Now we’re being told that the same aim can be achieved by ‘initiating a conversation’, which raises the question whether a sustained, non-violent, non-partisan and internationally supported campaign for civil rights would have achieved more, and sooner, than the armed struggle. But that’s the position of another party. Although I’m no fan, the SDLP are actually the political party to lead this campaign.
If Ireland is ever to be reunified, it lies further in the future than Adams desires. And if it does happen, it’ll be through making UK devolution work, and building up the strength of the North South and East West institutions. Should the UK becomes a federated state, the NI Executive could become a federal partner with Dublin rather than Westminster, or perhaps even connect in some way with both states. The way to achieve a united Ireland is not by the UK government becoming a persuader for the cause, but by showing the people of Ireland, North and South, that change is no threat to their identity, their public services, or their wallets. That’s much harder than grandstanding in London or New York.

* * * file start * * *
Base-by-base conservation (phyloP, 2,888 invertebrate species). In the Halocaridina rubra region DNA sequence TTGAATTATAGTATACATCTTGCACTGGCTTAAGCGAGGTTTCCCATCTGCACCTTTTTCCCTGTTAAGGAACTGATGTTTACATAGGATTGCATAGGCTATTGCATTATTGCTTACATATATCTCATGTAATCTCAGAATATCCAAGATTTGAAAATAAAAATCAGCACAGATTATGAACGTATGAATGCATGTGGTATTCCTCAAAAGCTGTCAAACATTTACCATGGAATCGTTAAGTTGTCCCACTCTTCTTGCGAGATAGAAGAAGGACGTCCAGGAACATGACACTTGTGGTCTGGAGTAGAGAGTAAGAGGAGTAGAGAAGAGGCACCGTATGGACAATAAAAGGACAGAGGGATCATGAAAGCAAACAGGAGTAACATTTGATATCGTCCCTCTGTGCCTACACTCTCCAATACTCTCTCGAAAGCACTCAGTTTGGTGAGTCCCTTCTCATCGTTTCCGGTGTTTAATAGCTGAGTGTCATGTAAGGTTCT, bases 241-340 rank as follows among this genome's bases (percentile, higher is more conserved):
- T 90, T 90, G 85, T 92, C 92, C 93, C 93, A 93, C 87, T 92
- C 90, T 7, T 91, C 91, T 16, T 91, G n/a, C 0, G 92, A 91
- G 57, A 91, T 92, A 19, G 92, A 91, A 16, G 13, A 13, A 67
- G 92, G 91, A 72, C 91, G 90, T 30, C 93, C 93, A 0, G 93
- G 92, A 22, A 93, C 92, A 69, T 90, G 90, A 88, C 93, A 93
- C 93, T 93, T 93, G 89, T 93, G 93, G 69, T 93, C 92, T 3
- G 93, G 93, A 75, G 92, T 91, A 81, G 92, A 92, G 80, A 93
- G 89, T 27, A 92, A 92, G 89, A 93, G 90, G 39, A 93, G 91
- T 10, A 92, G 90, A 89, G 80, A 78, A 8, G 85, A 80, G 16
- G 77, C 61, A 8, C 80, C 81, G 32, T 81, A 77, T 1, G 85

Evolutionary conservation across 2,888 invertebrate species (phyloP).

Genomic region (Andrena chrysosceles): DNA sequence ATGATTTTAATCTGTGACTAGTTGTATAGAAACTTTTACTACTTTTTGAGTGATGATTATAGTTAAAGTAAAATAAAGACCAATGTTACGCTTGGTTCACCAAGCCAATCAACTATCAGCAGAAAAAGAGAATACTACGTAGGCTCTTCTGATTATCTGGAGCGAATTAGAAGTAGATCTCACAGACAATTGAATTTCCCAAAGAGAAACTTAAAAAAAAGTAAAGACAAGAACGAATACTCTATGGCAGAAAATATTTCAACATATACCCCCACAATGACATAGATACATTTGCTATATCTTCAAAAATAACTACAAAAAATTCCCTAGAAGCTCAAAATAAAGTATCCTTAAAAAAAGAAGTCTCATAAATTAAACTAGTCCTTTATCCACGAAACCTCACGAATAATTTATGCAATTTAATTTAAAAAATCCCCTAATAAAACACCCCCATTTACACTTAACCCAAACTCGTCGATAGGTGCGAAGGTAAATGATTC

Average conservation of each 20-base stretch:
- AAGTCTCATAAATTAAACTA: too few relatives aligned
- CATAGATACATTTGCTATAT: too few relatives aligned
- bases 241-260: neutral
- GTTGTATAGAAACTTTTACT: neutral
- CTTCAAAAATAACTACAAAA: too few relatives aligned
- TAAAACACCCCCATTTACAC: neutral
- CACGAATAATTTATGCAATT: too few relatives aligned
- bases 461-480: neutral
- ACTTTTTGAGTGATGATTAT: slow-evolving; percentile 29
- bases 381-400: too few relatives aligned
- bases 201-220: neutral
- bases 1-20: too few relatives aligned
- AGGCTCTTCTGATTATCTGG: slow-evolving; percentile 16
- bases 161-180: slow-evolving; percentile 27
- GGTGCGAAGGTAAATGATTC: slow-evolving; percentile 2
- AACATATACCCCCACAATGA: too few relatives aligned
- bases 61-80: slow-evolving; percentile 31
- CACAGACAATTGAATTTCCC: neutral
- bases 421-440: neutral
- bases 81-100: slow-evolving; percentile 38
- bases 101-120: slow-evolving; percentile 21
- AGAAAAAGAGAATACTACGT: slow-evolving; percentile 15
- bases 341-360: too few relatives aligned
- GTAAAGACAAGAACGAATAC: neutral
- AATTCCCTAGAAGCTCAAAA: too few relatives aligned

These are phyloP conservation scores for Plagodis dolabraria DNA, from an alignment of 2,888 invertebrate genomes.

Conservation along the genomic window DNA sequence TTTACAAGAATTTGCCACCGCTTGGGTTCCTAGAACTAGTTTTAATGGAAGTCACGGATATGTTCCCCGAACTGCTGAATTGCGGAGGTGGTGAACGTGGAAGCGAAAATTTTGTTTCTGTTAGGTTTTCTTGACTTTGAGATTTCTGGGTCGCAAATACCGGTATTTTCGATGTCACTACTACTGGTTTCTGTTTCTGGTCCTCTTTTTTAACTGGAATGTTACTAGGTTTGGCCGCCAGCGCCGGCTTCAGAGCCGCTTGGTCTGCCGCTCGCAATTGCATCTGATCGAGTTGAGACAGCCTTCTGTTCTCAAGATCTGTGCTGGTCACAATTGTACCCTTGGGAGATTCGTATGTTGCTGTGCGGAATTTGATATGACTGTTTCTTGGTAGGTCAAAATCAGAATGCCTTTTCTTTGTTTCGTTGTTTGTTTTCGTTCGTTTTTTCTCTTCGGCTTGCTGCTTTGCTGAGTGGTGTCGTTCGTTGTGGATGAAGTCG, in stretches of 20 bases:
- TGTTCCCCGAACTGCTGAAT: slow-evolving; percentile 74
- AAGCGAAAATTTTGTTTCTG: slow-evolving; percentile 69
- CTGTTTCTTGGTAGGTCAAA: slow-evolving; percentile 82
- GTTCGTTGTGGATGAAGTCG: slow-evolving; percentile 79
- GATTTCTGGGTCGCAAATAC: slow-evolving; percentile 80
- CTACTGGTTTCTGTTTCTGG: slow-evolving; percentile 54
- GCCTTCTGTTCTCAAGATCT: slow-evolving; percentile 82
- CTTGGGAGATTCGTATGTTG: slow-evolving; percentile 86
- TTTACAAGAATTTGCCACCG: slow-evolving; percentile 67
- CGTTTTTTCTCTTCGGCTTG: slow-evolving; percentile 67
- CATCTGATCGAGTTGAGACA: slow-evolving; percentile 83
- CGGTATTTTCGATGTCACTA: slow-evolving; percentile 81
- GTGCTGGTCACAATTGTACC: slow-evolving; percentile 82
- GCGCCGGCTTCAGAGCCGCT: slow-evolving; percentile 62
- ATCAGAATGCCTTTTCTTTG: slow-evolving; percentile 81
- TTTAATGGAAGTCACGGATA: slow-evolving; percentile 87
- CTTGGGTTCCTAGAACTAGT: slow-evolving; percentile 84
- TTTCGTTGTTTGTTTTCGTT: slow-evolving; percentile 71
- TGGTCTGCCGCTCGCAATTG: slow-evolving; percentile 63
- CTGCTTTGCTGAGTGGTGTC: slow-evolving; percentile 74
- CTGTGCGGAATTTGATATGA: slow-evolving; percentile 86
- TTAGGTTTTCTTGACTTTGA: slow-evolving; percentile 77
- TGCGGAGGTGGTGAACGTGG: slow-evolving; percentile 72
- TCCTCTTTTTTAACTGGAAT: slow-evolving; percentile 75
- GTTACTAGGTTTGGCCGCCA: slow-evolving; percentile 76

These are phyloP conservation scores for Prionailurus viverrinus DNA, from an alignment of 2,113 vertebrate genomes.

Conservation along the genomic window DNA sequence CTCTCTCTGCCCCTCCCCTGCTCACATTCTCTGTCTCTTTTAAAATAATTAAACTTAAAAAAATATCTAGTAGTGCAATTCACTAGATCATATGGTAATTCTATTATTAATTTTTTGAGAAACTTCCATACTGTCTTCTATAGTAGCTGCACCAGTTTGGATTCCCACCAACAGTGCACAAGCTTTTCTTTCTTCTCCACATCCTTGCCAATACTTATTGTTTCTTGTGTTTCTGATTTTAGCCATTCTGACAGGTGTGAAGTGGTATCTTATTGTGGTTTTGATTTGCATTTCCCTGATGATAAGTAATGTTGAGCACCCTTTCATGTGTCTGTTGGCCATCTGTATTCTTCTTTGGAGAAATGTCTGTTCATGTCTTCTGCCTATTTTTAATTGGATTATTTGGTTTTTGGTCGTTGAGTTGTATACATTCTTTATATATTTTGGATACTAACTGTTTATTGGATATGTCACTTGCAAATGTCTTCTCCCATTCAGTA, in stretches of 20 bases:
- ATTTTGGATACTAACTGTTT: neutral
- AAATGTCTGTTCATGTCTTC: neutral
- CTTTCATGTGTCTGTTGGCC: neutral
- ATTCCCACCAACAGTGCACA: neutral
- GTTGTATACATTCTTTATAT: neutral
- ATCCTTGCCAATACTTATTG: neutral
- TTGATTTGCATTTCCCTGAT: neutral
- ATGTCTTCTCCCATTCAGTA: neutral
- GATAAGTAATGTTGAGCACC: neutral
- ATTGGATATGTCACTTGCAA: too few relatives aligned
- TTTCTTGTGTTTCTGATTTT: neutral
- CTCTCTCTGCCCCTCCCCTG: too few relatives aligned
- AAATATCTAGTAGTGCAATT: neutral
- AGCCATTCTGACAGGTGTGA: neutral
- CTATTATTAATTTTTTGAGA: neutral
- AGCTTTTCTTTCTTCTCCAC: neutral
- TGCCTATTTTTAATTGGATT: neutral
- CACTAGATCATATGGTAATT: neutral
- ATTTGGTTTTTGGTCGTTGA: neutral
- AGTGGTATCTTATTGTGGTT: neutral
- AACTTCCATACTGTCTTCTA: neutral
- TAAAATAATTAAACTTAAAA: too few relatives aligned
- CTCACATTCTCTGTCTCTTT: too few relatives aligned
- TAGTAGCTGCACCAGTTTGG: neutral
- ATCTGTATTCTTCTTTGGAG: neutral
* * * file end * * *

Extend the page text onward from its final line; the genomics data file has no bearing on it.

Photo of Gerry Adams at the Westminister launch courtesy of the BBC.
Latest posts by Jenny Muir (see all)
- An interview with Claire Hanna - October 13, 2010
- Dreamers of a New Day: Women Who Invented the 20th Century - August 17, 2010
- The 2010 General Election – A Turning Point for Northern Ireland? - May 8, 2010
- An interview with John Barry - March 1, 2010
- Are We There Yet? - February 5, 2010